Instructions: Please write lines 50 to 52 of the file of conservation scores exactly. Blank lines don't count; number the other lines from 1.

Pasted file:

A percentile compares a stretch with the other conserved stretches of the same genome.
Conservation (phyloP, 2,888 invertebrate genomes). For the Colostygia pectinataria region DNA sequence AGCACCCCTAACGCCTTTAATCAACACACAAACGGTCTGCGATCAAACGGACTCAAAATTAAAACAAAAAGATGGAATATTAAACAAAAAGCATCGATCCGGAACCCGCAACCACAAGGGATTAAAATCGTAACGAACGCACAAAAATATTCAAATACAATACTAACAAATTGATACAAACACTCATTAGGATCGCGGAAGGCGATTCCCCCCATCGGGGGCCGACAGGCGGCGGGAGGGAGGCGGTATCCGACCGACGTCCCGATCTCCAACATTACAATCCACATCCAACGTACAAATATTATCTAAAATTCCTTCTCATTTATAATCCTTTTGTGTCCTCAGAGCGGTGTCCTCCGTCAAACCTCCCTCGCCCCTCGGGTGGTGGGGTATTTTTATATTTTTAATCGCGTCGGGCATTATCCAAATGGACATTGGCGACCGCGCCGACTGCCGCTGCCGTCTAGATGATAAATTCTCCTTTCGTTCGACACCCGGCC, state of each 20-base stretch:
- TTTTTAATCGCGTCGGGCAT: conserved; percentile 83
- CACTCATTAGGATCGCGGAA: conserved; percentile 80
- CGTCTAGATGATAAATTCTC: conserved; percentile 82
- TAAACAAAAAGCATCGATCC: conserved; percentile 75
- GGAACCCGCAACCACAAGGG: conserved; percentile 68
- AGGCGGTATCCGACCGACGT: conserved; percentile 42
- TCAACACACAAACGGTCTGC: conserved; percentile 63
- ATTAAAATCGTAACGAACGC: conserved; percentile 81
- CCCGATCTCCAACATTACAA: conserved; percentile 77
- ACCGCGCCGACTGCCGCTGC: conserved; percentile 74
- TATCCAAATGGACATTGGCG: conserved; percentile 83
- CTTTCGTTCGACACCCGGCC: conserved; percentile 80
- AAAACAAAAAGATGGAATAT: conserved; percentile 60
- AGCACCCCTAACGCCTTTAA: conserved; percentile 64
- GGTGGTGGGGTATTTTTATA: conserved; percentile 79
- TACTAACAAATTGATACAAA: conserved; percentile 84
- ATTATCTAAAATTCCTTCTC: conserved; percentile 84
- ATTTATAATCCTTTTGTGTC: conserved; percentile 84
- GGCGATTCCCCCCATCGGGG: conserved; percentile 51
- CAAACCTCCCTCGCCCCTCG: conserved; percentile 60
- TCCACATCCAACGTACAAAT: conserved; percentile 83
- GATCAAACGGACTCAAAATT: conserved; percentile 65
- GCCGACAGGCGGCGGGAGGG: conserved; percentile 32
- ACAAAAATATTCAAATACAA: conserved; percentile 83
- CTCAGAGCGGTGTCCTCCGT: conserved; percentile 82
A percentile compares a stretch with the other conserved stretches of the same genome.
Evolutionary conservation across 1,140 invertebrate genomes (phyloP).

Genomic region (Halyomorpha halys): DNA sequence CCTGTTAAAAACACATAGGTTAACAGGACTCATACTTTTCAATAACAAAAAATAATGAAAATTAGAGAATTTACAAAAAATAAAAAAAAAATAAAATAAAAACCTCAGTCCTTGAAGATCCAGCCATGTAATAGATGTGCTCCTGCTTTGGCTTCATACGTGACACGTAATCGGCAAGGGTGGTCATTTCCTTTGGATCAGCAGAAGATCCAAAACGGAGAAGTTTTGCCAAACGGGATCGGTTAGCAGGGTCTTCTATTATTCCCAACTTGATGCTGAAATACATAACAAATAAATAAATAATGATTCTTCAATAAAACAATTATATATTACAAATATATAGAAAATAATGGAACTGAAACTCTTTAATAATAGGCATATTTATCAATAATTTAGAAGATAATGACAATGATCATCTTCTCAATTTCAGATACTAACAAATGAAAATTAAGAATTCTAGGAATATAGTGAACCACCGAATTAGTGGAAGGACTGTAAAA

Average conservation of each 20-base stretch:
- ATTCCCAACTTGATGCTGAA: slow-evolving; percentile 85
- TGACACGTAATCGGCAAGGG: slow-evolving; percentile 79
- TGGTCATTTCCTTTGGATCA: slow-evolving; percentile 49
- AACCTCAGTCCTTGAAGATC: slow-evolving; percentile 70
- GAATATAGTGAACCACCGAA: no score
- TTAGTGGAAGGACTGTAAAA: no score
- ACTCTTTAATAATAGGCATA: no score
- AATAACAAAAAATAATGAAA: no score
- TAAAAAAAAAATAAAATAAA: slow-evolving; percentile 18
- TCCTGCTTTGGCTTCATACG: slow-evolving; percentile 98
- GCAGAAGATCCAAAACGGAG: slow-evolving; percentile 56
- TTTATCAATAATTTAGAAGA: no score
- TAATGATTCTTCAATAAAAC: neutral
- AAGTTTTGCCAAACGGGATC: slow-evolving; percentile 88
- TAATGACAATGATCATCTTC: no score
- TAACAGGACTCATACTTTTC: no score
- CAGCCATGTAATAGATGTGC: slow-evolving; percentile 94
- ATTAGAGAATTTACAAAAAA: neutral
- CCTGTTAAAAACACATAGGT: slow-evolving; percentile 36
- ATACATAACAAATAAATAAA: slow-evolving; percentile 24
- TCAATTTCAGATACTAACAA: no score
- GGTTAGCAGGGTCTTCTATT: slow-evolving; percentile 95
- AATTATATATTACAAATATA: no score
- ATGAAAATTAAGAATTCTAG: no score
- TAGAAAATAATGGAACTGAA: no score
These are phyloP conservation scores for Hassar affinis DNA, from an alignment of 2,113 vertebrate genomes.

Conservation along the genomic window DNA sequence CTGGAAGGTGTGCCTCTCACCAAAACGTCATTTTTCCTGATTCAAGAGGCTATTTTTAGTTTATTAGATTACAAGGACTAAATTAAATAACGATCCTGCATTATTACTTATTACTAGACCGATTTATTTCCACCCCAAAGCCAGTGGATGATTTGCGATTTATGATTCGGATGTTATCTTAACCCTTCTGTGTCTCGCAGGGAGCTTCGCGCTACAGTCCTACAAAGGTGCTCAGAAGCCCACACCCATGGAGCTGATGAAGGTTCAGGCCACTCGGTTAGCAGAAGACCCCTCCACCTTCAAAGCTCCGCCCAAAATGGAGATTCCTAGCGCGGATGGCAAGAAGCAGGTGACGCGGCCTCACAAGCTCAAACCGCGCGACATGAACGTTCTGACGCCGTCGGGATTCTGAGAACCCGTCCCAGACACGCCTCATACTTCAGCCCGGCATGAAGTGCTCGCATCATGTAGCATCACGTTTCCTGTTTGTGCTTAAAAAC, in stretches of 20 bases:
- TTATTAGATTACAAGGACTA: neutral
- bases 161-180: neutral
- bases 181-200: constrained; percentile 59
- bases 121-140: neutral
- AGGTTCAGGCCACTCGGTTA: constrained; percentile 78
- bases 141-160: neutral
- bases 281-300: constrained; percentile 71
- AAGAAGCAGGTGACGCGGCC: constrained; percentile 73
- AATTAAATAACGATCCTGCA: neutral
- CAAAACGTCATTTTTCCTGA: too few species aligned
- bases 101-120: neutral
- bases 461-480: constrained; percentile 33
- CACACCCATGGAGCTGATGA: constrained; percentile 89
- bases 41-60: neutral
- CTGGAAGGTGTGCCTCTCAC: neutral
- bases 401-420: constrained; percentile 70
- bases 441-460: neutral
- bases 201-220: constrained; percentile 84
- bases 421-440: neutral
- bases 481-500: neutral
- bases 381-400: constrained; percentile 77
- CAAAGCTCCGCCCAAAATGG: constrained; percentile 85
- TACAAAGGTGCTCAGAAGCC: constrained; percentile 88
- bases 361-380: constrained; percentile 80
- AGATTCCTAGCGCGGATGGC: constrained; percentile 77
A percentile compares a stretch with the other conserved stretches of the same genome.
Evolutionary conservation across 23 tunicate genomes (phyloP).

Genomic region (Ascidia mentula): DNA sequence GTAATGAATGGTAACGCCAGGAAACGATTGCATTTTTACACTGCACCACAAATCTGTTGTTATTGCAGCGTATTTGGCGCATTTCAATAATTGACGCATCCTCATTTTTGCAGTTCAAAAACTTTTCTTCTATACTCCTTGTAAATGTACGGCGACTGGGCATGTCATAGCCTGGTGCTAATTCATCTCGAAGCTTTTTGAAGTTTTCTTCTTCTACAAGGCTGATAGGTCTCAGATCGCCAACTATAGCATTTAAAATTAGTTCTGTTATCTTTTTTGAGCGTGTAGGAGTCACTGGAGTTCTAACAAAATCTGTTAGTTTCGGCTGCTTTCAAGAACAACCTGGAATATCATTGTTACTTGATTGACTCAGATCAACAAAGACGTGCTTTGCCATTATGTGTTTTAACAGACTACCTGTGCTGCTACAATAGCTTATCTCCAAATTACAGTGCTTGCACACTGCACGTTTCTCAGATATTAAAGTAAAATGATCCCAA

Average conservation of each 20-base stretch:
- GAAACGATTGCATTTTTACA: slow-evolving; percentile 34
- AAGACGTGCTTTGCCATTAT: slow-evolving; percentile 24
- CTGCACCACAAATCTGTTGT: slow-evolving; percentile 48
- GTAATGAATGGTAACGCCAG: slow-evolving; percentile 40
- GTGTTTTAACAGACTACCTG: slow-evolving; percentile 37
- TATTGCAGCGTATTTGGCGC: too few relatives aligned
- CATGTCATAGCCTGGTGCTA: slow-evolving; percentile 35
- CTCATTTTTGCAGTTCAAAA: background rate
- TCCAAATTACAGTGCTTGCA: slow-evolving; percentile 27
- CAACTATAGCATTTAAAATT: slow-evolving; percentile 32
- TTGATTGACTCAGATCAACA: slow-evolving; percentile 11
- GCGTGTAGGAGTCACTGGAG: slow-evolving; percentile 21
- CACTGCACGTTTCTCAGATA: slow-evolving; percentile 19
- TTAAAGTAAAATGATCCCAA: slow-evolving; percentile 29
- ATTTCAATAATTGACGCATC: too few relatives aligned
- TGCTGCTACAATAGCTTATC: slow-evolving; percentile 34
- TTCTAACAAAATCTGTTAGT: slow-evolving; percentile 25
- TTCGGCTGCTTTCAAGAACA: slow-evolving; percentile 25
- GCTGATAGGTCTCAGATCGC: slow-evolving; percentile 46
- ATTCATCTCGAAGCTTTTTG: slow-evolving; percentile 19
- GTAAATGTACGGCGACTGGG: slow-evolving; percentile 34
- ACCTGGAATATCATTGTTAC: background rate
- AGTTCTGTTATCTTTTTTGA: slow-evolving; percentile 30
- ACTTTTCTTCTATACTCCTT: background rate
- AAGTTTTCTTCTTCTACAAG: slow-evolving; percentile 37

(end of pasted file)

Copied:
- CCTGTTAAAAACACATAGGT: slow-evolving; percentile 36
- ATACATAACAAATAAATAAA: slow-evolving; percentile 24
- TCAATTTCAGATACTAACAA: no score